Circa 1557; variant of yaught, earlier yeaghe (“light, fast-sailing ship”), from Dutch jacht (“yacht; hunt”), in older spelling jaght(e), short for jaghtschip (“light sailing vessel, fast pirate ship”, literally “pursuit ship”), compound of jacht and schip (“ship”).
In the 16th century the Dutch built light, fast ships to chase the ships of pirates and smugglers from the coast. The ship was introduced to England in 1660 when the Dutch East India Company presented one to King Charles II, who used it as a pleasure boat, after which it was copied by British shipbuilders as a pleasure craft for wealthy gentlemen.
- (UK) IPA(key): /jɒt/, enPR: yŏt
- Rhymes: -ɒt
Audio (UK) (file)
- (US) IPA(key): /jɑːt/, /jɑt/, enPR: yät
Audio (US) (file)
- Rhymes: -ɑːt
yacht (plural yachts)
- A slick and light ship for making pleasure trips or racing on water, having sails but often motor-powered. At times used as a residence offshore on a dock.
- Would you like to go sailing on my uncle’s yacht?
- You are a true yachtsman! Are you a member of the local yacht club?
- 1897 December (indicated as 1898), Winston Churchill, chapter X, in The Celebrity: An Episode, New York, N.Y.: The Macmillan Company; London: Macmillan & Co., Ltd., →OCLC:
- The skipper Mr. Cooke had hired at Far Harbor was a God-fearing man with a luke warm interest in his new billet and employer, and had only been prevailed upon to take charge of the yacht after the offer of an emolument equal to half a year's sea pay of an ensign in the navy.
- Any vessel used for private, noncommercial purposes.
- 1907 August, Robert W[illiam] Chambers, chapter VI, in The Younger Set, New York, N.Y.: D. Appleton & Company, →OCLC:
- “I don’t mean all of your friends—only a small proportion—which, however, connects your circle with that deadly, idle, brainless bunch—the insolent chatterers at the opera, […], the chlorotic squatters on huge yachts, […], the neurotic victims of mental cirrhosis, the jewelled animals whose moral code is the code of the barnyard—!"
yacht (third-person singular simple present yachts, present participle yachting, simple past and past participle yachted)
- (intransitive) To sail, voyage, or race in a yacht.
Borrowed from English yacht, from Dutch jacht.
yacht m (plural yachts)
- “yacht”, in Trésor de la langue française informatisé [Digitized Treasury of the French Language], 2012.
Unadapted borrowing from English yacht.
yacht m (invariable)
- the letter Y in the Italian spelling alphabet
- ^ yacht in Luciano Canepari, Dizionario di Pronuncia Italiana (DiPI)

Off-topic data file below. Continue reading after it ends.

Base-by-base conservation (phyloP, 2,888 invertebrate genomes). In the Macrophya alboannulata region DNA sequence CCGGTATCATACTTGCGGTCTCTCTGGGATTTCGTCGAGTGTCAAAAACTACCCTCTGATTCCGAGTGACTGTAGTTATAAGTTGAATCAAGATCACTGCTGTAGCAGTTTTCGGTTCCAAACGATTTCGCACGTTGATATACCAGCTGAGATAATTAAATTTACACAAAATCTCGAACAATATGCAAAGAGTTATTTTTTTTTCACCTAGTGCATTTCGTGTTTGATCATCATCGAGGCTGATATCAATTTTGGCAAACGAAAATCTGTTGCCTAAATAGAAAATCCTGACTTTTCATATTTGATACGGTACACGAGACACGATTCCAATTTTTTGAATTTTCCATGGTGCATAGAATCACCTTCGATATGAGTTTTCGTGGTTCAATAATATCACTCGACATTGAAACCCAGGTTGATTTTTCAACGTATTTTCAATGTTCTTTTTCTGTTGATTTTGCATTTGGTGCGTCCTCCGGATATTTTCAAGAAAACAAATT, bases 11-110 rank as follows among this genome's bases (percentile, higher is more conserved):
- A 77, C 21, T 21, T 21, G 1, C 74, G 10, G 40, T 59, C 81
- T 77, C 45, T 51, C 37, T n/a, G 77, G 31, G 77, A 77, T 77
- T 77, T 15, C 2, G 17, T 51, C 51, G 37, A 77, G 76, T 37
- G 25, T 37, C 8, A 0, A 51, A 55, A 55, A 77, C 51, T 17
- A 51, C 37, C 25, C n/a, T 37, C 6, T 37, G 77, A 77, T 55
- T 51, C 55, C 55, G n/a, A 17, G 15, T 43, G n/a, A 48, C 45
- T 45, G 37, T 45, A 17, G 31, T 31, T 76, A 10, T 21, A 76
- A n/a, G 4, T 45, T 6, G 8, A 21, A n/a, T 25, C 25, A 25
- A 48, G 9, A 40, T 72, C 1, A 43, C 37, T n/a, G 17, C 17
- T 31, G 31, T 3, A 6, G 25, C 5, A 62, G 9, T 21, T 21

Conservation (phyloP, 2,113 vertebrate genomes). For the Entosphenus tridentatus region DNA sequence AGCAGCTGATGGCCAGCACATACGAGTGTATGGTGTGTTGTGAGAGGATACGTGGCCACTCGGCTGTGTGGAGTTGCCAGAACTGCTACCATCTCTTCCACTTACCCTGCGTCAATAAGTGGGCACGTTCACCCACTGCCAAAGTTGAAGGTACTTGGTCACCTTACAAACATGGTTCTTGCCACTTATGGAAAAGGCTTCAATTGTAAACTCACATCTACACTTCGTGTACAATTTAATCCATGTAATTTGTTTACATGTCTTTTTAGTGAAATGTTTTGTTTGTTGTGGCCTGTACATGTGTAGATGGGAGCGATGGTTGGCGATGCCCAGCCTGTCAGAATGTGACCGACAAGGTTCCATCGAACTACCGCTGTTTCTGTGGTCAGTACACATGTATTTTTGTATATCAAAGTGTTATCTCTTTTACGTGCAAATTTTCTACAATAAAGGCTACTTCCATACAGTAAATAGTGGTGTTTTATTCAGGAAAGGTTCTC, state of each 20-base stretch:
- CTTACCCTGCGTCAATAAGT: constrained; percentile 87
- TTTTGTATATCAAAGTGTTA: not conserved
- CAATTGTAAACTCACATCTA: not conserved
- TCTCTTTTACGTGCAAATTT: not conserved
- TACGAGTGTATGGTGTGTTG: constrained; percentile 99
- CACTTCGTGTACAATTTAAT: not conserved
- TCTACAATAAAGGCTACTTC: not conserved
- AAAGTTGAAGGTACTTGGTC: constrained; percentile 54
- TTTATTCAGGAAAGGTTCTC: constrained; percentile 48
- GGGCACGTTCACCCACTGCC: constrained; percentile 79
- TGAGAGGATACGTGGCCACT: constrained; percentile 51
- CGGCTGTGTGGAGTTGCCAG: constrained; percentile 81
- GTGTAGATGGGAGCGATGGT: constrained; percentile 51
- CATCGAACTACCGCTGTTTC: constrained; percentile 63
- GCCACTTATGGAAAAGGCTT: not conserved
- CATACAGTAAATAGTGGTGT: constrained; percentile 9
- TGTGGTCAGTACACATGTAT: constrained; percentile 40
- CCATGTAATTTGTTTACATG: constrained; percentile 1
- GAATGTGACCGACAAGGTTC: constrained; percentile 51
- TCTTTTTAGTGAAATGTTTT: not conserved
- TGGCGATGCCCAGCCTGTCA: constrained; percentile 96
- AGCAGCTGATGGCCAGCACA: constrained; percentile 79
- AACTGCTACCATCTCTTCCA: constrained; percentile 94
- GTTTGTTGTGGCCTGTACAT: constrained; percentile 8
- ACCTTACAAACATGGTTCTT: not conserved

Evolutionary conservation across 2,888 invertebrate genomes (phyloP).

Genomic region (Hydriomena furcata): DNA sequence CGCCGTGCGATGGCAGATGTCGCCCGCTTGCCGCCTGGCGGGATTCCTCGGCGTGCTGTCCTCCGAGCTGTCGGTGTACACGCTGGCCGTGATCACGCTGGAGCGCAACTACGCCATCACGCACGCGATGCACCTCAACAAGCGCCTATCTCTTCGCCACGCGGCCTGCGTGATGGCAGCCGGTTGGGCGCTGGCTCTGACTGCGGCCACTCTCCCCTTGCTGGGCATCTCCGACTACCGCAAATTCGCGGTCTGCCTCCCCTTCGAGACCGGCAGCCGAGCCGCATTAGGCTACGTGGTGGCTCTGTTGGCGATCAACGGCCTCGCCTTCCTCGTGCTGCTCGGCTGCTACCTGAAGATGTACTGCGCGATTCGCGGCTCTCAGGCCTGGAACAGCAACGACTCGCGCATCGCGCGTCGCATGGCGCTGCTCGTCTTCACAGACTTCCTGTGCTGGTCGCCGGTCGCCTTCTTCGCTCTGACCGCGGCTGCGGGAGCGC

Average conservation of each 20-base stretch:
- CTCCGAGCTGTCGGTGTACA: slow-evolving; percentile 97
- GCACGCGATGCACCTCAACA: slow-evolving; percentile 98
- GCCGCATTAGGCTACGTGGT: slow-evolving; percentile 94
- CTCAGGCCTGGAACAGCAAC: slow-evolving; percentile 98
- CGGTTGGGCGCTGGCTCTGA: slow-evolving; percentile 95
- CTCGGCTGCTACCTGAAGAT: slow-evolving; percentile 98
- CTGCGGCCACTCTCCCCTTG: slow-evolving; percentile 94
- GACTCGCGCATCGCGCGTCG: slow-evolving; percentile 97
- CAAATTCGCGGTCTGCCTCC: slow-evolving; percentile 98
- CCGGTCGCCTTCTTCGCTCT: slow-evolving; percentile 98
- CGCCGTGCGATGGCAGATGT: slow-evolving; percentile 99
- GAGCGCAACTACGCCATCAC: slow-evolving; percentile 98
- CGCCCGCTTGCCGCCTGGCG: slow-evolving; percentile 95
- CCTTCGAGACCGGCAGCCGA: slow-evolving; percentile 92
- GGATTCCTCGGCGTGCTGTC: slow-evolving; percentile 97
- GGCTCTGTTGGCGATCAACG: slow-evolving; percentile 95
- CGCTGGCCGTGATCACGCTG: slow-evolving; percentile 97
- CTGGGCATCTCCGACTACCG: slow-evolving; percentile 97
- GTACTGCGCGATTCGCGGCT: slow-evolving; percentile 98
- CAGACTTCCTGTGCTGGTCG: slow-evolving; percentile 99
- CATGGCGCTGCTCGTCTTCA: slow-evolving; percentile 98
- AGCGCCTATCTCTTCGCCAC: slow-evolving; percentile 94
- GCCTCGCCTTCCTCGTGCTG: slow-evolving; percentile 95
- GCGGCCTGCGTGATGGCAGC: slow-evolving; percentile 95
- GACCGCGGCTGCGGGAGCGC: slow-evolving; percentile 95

- yacht in Treccani.it – Vocabolario Treccani on line, Istituto dell'Enciclopedia Italiana
yacht ? (plural yachts)
From Dutch jacht, via English yacht.
yacht m (definite singular yachten, indefinite plural yachter, definite plural yachtene)
- a yacht
- “yacht” in The Bokmål Dictionary.
From Dutch jacht, via English yacht.
yacht m (definite singular yachten, indefinite plural yachtar, definite plural yachtane)
- a yacht
- “yacht” in The Nynorsk Dictionary.
|Declension of yacht|
- English terms derived from Dutch
- English 1-syllable words
- English terms with IPA pronunciation
- Rhymes:English/ɒt/1 syllable
- English terms with audio links
- Rhymes:English/ɑːt/1 syllable
- English lemmas
- English nouns
- English countable nouns
- English terms with usage examples
- English terms with quotations
- English verbs
- English intransitive verbs
- French terms borrowed from English
- French terms derived from English
- French terms derived from Dutch
- French 1-syllable words
- French terms with IPA pronunciation
- French terms with audio links
- French lemmas
- French nouns
- French countable nouns
- French masculine nouns
- Italian terms borrowed from English
- Italian unadapted borrowings from English
- Italian terms derived from English
- Italian 1-syllable words
- Italian terms with IPA pronunciation
- Rhymes:Italian/ɔt/1 syllable
- Italian lemmas
- Italian nouns
- Italian indeclinable nouns
- Italian countable nouns
- Italian terms spelled with Y
- Italian masculine nouns
- Norman terms borrowed from English
- Norman terms derived from English
- Norman lemmas
- Norman nouns
- Jersey Norman
- Norwegian Bokmål terms derived from Dutch
- Norwegian Bokmål terms derived from English
- Norwegian Bokmål lemmas
- Norwegian Bokmål nouns
- Norwegian Bokmål terms spelled with C
- Norwegian Bokmål masculine nouns
- Norwegian Nynorsk terms derived from Dutch
- Norwegian Nynorsk terms derived from English
- Norwegian Nynorsk lemmas
- Norwegian Nynorsk nouns
- Norwegian Nynorsk terms spelled with C
- Norwegian Nynorsk masculine nouns
- Swedish terms borrowed from English
- Swedish terms derived from English
- Swedish lemmas
- Swedish nouns
- Swedish common-gender nouns